For growth (yield), stay invested in equities such as stocks. Based on historical data, few asset classes can match the long-term growth potential of stock market investments, according to Swanburg. And because it’s important to maintain a nest egg’s growth potential, it makes sense for many people to maintain a well-diversified exposure to equities. Their approach with those equity investments may need to change, however, Swanburg notes. “You may need to shift away from the high-flying [riskier] investments, in favor of equity investments that provide more consistent returns and limit volatility.”

 

For protection, consider shifting assets into a vehicle that provides guaranteed income. If the idea of securing an income source you can’t outlast is appealing to supplement other sources such as Social Security, retirement plan distributions, IRAs, a pension and/or systematic drawdowns from a stock portfolio, it may make sense to use some nest egg assets to purchase an annuity that provides a guaranteed income stream, either for a period of time or for a lifetime. Fixed annuities also provide surety, as the principal inside the contract is protected from loss.

 

Seek protection from inflation. Inflation — the rate at which the price of goods and services increases from year to year — erodes a person’s purchasing power, a particularly important consideration when on a fixed retirement income. What’s more, the cost of goods and services retirees tend to rely upon more than other age groups, such as healthcare and nursing home care, have been rising much faster than the overall inflation rate. So people who are approaching or already in retirement need a nest egg that addresses inflation risk. Stock market investments provide good inflation protection because they tend to track with inflation, meaning when inflation increases, the stock market tends to keep up pretty well. Certain types of bonds, such as Treasury Inflation Protected Securities or TIPS for short, come with an inflation-protection feature built in. So-called inflation riders are also available with some annuities, where annuity income increases either by a flat rate each year or at a varying rate that’s usually pegged to something like the consumer price index.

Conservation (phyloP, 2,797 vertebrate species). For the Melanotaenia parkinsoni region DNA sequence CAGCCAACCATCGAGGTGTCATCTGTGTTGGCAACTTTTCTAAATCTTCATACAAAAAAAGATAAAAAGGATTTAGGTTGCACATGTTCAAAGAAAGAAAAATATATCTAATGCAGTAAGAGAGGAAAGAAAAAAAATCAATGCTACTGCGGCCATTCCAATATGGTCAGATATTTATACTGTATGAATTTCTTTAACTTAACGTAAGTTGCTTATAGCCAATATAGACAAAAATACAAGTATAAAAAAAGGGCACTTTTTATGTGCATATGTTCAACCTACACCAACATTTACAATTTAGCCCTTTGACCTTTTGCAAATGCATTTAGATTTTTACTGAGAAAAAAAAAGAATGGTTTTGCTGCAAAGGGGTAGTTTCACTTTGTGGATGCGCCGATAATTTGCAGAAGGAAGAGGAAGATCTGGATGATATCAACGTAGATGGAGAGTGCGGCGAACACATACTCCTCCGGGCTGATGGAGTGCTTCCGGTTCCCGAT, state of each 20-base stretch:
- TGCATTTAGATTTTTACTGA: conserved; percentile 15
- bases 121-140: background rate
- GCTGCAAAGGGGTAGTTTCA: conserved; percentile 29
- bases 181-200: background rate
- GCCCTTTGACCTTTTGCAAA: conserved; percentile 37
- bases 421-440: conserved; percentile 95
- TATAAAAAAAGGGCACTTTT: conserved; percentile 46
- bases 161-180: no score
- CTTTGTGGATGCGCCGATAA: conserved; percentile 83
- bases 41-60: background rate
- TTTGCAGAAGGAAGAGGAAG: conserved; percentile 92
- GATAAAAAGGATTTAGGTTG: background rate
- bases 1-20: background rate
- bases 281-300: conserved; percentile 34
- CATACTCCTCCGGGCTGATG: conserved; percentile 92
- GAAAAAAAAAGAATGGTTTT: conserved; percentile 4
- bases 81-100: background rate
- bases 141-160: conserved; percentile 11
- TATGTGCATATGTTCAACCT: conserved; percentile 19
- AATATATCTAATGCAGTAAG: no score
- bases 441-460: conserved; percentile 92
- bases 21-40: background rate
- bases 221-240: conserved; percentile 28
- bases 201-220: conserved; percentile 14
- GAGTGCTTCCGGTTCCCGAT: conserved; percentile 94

For growth, look beyond just stocks and bonds. Investors are turning to real estate and so-called “alternative” investments, not just to diversify their nest eggs (and thus dampen volatility) but to grow them. Vehicles such as managed futures funds, long-short funds, hedge funds (and funds of hedge funds) as well as hedge fund replication strategies and commodities are just some of the varieties that fall into the alternative category. These types of investments do come with risks, so be sure to work with a financial professional to evaluate if they’re right for you, and if so, to determine which types of alternatives may be most suitable.

 

For protection, look to insurance. Oftentimes it makes sense, particularly for pre-retirees and retirees, to protect their nest egg assets from risk by investing in some form of insurance. For example, some type of long-term care insurance can help protect against a financially catastrophic need for extended care due to a serious health issue. Also, maintaining some form of health insurance after age 65 to backstop Medicare can help protect a retirement nest egg and income stream from potentially steep healthcare costs. According to a recent estimate from HealthView Services, a healthy couple age 55 today retiring in 10 years, at age 65, would pay a total of $466,000 in health care expenses from age 65, on. Meanwhile, for people in their 40s and 50s, it’s worth considering short-term and long-term disability insurance, which can replace their income if they’re unable to work to earn money, so they don’t have to tap into their nest egg before it’s time.

This column is provided by the Financial Planning Association® (FPA®) of Northeastern New York, the principal professional organization for Certified Financial PlannerTM (CFP®) professionals. FPA is the community that fosters the value of financial planning and advances the financial planning profession and its members demonstrate and support a professional commitment to education and a client-centered financial planning process. Please credit FPA of Northeastern New York if you use this column in whole or in part.